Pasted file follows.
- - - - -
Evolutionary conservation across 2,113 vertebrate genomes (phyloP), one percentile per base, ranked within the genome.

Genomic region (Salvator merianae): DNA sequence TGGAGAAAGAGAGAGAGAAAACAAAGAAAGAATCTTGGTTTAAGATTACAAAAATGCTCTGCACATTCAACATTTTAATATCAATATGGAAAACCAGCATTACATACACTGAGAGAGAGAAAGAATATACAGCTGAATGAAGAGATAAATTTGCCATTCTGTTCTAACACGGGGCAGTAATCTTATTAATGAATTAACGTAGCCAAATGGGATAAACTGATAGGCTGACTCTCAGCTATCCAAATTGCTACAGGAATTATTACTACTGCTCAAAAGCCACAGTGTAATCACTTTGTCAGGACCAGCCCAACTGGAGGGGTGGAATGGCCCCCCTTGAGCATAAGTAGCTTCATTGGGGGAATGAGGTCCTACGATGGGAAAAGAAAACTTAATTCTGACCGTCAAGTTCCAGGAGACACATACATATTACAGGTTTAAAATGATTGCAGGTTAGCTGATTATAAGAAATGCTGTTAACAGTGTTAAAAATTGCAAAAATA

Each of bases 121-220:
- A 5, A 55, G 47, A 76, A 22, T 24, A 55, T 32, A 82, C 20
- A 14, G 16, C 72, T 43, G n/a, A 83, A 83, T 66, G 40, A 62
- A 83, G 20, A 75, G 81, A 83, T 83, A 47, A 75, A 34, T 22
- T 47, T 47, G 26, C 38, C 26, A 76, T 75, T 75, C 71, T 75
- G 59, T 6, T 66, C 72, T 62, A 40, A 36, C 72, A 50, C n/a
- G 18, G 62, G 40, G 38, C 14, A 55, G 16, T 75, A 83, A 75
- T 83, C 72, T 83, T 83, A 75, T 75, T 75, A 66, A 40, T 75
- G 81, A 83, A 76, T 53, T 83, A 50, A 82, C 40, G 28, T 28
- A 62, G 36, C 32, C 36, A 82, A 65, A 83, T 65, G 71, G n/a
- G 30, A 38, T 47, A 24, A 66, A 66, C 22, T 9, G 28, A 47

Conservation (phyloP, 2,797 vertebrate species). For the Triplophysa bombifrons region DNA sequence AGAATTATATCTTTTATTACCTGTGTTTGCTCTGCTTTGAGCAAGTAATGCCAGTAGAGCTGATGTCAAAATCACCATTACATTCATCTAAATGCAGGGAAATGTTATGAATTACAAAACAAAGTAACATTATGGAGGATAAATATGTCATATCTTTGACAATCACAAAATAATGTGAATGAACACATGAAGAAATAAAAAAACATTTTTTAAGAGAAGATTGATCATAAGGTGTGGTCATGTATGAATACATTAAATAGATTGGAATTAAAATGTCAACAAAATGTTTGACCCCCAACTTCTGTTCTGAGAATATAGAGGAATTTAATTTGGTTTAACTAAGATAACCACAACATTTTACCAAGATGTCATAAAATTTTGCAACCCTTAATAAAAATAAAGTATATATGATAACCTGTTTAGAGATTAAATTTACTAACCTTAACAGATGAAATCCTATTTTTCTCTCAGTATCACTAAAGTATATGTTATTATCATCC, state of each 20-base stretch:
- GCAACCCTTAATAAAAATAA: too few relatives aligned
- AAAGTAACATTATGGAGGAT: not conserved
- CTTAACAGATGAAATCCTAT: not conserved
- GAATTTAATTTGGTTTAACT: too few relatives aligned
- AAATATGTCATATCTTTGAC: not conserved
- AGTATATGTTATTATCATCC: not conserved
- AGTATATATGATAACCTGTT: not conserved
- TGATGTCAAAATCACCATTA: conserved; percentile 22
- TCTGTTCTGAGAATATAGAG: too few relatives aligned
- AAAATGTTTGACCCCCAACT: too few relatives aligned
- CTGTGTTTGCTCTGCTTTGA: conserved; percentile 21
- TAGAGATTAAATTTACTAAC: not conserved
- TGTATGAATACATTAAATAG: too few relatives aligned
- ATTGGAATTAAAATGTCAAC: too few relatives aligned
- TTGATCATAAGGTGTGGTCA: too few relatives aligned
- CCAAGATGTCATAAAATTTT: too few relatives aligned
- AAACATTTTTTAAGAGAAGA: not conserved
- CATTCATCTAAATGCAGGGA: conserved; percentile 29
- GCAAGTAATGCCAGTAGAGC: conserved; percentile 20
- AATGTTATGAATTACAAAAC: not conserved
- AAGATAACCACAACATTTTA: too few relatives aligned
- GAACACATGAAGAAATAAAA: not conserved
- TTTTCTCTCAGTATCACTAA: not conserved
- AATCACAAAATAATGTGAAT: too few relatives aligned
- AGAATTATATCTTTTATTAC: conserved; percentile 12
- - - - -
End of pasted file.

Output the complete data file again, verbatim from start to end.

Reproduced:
Evolutionary conservation across 2,113 vertebrate genomes (phyloP), one percentile per base, ranked within the genome.

Genomic region (Salvator merianae): DNA sequence TGGAGAAAGAGAGAGAGAAAACAAAGAAAGAATCTTGGTTTAAGATTACAAAAATGCTCTGCACATTCAACATTTTAATATCAATATGGAAAACCAGCATTACATACACTGAGAGAGAGAAAGAATATACAGCTGAATGAAGAGATAAATTTGCCATTCTGTTCTAACACGGGGCAGTAATCTTATTAATGAATTAACGTAGCCAAATGGGATAAACTGATAGGCTGACTCTCAGCTATCCAAATTGCTACAGGAATTATTACTACTGCTCAAAAGCCACAGTGTAATCACTTTGTCAGGACCAGCCCAACTGGAGGGGTGGAATGGCCCCCCTTGAGCATAAGTAGCTTCATTGGGGGAATGAGGTCCTACGATGGGAAAAGAAAACTTAATTCTGACCGTCAAGTTCCAGGAGACACATACATATTACAGGTTTAAAATGATTGCAGGTTAGCTGATTATAAGAAATGCTGTTAACAGTGTTAAAAATTGCAAAAATA

Each of bases 121-220:
- A 5, A 55, G 47, A 76, A 22, T 24, A 55, T 32, A 82, C 20
- A 14, G 16, C 72, T 43, G n/a, A 83, A 83, T 66, G 40, A 62
- A 83, G 20, A 75, G 81, A 83, T 83, A 47, A 75, A 34, T 22
- T 47, T 47, G 26, C 38, C 26, A 76, T 75, T 75, C 71, T 75
- G 59, T 6, T 66, C 72, T 62, A 40, A 36, C 72, A 50, C n/a
- G 18, G 62, G 40, G 38, C 14, A 55, G 16, T 75, A 83, A 75
- T 83, C 72, T 83, T 83, A 75, T 75, T 75, A 66, A 40, T 75
- G 81, A 83, A 76, T 53, T 83, A 50, A 82, C 40, G 28, T 28
- A 62, G 36, C 32, C 36, A 82, A 65, A 83, T 65, G 71, G n/a
- G 30, A 38, T 47, A 24, A 66, A 66, C 22, T 9, G 28, A 47

Conservation (phyloP, 2,797 vertebrate species). For the Triplophysa bombifrons region DNA sequence AGAATTATATCTTTTATTACCTGTGTTTGCTCTGCTTTGAGCAAGTAATGCCAGTAGAGCTGATGTCAAAATCACCATTACATTCATCTAAATGCAGGGAAATGTTATGAATTACAAAACAAAGTAACATTATGGAGGATAAATATGTCATATCTTTGACAATCACAAAATAATGTGAATGAACACATGAAGAAATAAAAAAACATTTTTTAAGAGAAGATTGATCATAAGGTGTGGTCATGTATGAATACATTAAATAGATTGGAATTAAAATGTCAACAAAATGTTTGACCCCCAACTTCTGTTCTGAGAATATAGAGGAATTTAATTTGGTTTAACTAAGATAACCACAACATTTTACCAAGATGTCATAAAATTTTGCAACCCTTAATAAAAATAAAGTATATATGATAACCTGTTTAGAGATTAAATTTACTAACCTTAACAGATGAAATCCTATTTTTCTCTCAGTATCACTAAAGTATATGTTATTATCATCC, state of each 20-base stretch:
- GCAACCCTTAATAAAAATAA: too few relatives aligned
- AAAGTAACATTATGGAGGAT: not conserved
- CTTAACAGATGAAATCCTAT: not conserved
- GAATTTAATTTGGTTTAACT: too few relatives aligned
- AAATATGTCATATCTTTGAC: not conserved
- AGTATATGTTATTATCATCC: not conserved
- AGTATATATGATAACCTGTT: not conserved
- TGATGTCAAAATCACCATTA: conserved; percentile 22
- TCTGTTCTGAGAATATAGAG: too few relatives aligned
- AAAATGTTTGACCCCCAACT: too few relatives aligned
- CTGTGTTTGCTCTGCTTTGA: conserved; percentile 21
- TAGAGATTAAATTTACTAAC: not conserved
- TGTATGAATACATTAAATAG: too few relatives aligned
- ATTGGAATTAAAATGTCAAC: too few relatives aligned
- TTGATCATAAGGTGTGGTCA: too few relatives aligned
- CCAAGATGTCATAAAATTTT: too few relatives aligned
- AAACATTTTTTAAGAGAAGA: not conserved
- CATTCATCTAAATGCAGGGA: conserved; percentile 29
- GCAAGTAATGCCAGTAGAGC: conserved; percentile 20
- AATGTTATGAATTACAAAAC: not conserved
- AAGATAACCACAACATTTTA: too few relatives aligned
- GAACACATGAAGAAATAAAA: not conserved
- TTTTCTCTCAGTATCACTAA: not conserved
- AATCACAAAATAATGTGAAT: too few relatives aligned
- AGAATTATATCTTTTATTAC: conserved; percentile 12